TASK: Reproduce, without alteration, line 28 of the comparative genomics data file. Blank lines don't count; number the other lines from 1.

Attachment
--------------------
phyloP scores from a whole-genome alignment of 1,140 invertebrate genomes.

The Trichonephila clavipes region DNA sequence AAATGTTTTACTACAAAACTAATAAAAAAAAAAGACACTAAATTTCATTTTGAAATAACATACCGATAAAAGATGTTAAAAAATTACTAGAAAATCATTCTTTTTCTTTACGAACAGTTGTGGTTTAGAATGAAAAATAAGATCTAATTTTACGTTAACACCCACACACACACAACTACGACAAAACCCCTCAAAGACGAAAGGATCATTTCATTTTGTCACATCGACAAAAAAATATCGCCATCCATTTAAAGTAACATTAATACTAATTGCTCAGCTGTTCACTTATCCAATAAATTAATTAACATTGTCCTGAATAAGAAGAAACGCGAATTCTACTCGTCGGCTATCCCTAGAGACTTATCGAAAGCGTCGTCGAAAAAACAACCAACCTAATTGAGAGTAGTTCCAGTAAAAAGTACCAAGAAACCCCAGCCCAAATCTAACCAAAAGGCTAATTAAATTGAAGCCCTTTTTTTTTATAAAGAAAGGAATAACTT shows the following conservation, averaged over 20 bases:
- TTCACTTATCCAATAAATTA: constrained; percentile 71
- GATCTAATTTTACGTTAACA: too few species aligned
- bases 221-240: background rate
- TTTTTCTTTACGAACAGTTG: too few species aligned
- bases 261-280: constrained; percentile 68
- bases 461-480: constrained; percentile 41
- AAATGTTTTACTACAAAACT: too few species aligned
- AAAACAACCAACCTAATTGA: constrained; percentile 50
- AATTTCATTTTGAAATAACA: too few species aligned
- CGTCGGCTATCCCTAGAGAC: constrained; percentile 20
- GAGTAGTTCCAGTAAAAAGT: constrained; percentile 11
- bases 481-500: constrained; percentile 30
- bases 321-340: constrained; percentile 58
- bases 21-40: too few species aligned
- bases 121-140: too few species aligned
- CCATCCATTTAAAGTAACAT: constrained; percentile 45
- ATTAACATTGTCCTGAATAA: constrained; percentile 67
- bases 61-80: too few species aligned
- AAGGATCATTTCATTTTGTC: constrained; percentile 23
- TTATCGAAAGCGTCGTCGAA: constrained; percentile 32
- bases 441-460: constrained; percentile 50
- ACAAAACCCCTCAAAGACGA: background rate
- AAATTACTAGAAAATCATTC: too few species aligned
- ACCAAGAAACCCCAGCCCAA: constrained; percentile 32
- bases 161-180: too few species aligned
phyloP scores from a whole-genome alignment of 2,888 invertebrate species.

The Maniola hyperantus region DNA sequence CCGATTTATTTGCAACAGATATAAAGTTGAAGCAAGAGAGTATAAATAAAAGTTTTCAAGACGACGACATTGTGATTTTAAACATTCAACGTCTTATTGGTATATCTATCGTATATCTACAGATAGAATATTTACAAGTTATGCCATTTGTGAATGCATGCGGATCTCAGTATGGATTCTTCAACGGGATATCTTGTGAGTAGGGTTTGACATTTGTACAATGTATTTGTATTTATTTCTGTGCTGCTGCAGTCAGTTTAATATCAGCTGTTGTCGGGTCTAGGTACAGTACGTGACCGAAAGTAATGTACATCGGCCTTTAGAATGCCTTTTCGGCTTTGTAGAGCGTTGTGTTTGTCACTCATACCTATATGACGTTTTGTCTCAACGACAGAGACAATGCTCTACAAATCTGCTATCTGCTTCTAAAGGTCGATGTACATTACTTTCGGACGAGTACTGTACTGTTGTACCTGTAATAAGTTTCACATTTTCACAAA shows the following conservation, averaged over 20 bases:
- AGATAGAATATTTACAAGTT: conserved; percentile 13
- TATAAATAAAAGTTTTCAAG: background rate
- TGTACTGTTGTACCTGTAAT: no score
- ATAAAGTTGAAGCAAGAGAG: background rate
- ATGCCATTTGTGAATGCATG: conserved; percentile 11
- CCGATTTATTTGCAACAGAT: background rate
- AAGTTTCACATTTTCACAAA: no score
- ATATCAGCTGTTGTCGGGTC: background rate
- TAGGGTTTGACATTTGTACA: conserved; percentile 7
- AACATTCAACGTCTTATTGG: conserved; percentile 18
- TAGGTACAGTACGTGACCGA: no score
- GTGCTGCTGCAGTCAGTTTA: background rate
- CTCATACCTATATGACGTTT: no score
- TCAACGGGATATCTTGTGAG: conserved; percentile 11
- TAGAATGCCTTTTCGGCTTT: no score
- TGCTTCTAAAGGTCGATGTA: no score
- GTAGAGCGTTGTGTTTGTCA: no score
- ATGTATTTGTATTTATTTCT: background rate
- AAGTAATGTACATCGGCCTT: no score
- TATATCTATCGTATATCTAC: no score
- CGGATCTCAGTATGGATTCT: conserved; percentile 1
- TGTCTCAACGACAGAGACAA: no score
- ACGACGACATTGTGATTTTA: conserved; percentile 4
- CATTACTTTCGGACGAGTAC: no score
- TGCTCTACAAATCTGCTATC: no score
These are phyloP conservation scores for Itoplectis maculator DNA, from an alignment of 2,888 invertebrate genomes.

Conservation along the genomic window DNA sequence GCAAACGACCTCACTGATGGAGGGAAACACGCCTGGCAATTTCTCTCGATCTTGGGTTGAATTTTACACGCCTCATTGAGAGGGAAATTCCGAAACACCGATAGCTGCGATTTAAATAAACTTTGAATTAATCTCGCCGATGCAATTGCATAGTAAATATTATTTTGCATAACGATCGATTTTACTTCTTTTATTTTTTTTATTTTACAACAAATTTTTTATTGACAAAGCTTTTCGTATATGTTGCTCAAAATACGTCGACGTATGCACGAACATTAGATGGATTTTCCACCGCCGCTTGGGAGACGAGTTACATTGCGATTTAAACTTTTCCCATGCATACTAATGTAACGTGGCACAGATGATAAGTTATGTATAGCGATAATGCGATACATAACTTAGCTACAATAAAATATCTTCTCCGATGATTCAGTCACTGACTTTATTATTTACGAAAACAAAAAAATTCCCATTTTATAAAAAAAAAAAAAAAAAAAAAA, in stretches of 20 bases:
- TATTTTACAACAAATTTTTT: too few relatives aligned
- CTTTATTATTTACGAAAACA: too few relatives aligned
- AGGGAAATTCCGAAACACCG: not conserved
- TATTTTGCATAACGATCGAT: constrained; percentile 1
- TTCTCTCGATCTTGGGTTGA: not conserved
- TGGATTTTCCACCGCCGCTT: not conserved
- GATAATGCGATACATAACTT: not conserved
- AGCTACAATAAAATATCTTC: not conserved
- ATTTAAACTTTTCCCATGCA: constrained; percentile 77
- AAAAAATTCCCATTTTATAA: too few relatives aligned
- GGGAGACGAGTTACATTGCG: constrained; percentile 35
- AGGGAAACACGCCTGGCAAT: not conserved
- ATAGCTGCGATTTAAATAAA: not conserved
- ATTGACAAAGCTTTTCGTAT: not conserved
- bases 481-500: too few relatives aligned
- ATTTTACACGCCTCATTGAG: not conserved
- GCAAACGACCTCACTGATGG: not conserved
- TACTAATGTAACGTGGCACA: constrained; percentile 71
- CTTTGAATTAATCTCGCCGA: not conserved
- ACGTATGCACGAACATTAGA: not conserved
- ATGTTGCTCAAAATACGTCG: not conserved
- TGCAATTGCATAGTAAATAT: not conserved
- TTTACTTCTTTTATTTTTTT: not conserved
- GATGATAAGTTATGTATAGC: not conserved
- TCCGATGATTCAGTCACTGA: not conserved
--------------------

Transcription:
phyloP scores from a whole-genome alignment of 2,888 invertebrate species.